Welcome to “In the Background”, where we discuss what’s going on just behind the protagonists of significant, overlooked, or just plain captivating films. We’re going to examine the set design, costumes, props, and people that populate the world behind famous (or not-so-famous) faces in cinema. For our first installment, we chose the Mike Nichols 1988 fable about women in the workplace, Working Girl. (Spoilers, obviously. )
Mike Nichol’s Working Girl arrived in theaters in December 1988, to largely positive reviews and $4.7 million in ticket sales on its opening weekend. It racked up six Academy Awards nominations, including Best Picture and Best Director, but only took home one, for Best Song; “Let the River Run” by Carly Simon of “You’re So Vain” fame.
The film was first notable for its legendary director (Nichols, of The Graduate fame) and star-packed cast, but its lasting legacy is the striking depiction of office culture and gender roles, as shown through the interiors, both at home and at work.
No detail too small was overlooked in building the parallel worlds of Wall Street and Staten Island, white collar versus working class.
Working Girl tells the Cinderella tale of striver Tess McGill (Melanie Griffith) who wants to break out of office drudgery on Wall Street and stand shoulder to shoulder with the big players. She cooks up a scheme to impersonate her vicious boss, Katherine Parker (Sigourney Weaver), and put together a deal in which she encourages a company called Trask Industries to invest in radio. She does all of this with the help of Parker’s boyfriend, executive Jack Trainer (Harrison Ford), who does not realize he’s working alongside his girlfriend’s secretary.
Would you believe this plot begins to unravel? The film’s cast of notable co-stars includes Joan Cusack, Alec Baldwin, hair, more hair, and sneakers.
The film opens on a glorious New York City morning as we view the city from across the water of the New York Harbor. We are offered a view of the Ultimate Working Girl, the Statue of Liberty, as well as a lingering shot of the Twin Towers, whose filmic legacy is now emotionally loaded, but which once made nice shorthand for ambition and commerce. (The lobby scenes of the office in which Tess and Katherine work were shot in the World Trade Center.)
Tess is on the Staten Island Ferry on her way to work, and it’s here that the film lets us know right away that she’s a lady of the island trying to make her way in the land of opportunity.
As we join her on the ship, we also get our first glimpse of the lasting visual legacy of Working Girl, the vision of costume designer Ann Roth.
Tess and her fellow sailors, clutching newspapers and coffee, are dressed in what will become the film’s key aesthetic: Huge, puffy jackets, audacious brooches, colorful scarves, animal print, swollen shoulder pads, and a sea of stiff, rolling, glorious, towering hair-sprayed hair. Here are workday office drones (many women), dressed for utility, but striving to stand out in their bold ensembles. The perfect specimen of this aesthetic is Tess’ best friend Cyn (Joan Cusack) whose loony coif stands out several inches from her head in a stiff, brunette meringue. Her eyes are ringed in shocking mauve and thick eyeliner, she’s wearing big, green, loopy earrings. It’s nothing short of incredible.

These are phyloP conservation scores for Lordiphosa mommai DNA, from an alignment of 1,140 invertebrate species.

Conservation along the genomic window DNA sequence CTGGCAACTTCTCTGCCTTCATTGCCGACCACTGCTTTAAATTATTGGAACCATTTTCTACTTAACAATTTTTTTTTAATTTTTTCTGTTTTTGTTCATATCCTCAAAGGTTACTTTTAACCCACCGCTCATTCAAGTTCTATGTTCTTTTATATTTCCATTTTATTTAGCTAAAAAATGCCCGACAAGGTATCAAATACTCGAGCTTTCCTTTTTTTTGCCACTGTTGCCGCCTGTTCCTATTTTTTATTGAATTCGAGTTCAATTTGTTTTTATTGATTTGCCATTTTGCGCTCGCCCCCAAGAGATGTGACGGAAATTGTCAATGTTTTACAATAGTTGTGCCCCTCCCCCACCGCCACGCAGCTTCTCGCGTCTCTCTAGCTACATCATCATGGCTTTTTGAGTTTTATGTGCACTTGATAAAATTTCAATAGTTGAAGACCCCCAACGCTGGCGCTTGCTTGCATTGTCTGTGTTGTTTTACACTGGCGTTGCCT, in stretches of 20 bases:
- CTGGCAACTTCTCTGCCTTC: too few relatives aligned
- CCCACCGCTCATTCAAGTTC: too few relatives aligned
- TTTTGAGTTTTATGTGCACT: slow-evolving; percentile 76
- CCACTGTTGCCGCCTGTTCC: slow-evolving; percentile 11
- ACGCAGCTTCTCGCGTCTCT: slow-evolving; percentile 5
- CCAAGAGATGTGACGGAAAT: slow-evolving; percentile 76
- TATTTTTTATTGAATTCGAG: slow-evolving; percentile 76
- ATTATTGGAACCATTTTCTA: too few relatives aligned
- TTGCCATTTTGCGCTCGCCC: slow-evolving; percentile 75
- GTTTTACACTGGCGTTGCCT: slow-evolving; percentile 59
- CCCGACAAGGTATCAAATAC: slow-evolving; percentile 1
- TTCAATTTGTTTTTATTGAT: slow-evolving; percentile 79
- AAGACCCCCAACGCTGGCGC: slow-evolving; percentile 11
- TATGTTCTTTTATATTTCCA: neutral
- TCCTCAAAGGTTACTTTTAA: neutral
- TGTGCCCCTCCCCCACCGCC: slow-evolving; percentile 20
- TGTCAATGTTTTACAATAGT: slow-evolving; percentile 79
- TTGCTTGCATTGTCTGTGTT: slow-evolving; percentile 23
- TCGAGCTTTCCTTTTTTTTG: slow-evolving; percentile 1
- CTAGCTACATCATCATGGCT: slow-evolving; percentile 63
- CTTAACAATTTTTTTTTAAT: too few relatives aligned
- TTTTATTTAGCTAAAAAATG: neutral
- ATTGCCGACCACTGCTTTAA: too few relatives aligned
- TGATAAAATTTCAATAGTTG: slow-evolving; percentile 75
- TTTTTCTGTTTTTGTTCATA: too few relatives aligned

Prior to Working Girl, Roth had already clocked about two decades of costuming work on films such as Midnight Cowboy, The Day of the Locust and Klute and has since accrued over 100 credits. She was a favorite of Nichols, and worked on several of his films, including The Birdcage. She won an Oscar for her work on The English Patient.
“The hair was very exciting to me—you know, it was the big tease,” Roth said in an interview for the book Dressed: A Century of Hollywood Costume Design. “It was the 1980s [with] a Staten Island flavor. They usually don’t come to Manhattan, but those girls who come and work as secretaries, getting off the boat, their shoes would be in their purses…and they were sexy. That’s the point. They were very sexy.”
Sex appeal is on the surface in this film; when Tess arrives at the office she shows off her legs and filmy stockings to the audience as she sits down at her computer and swaps out sneakers for heels.
Computers take a co-starring role in the film; they pop up in our character’s houses with a lack of subtleness just short of having a spotlight shined on them. It’s 1988, computers have arrived and they mean business.
Tess arrives to work at the fictional Petty Marsh toting a stuffed bunny (stuffed animals are weirdly omnipresent in this film) and a copy of In Search of Excellence: Lessons from America’s Best Run Companies. This 1982 was a bestseller and has gone on to be a hallowed business bible, akin to The 7 Habits of Highly Effective People (which would publish the year after “Working Girl” debuted.) It was entirely likely a person like Tess would own this book in 1988. Written by management consultant Tom Peters, the book examines the practices of 43 U.S. companies. A 2014 Fast Company article reflecting on the legacy of the book called it a “publishing event without precedent in the business world.” It also quotes Peters as saying “This is pretty small beer, but for what it’s worth, okay, I confess: We faked the data.” Peters later told Businessweek that the Fast Company article had put words in his mouth and the data was accurate. Either way, In Search of Excellence is still sold today and billed as “a must-have for the boardroom, business school, and bedside table.”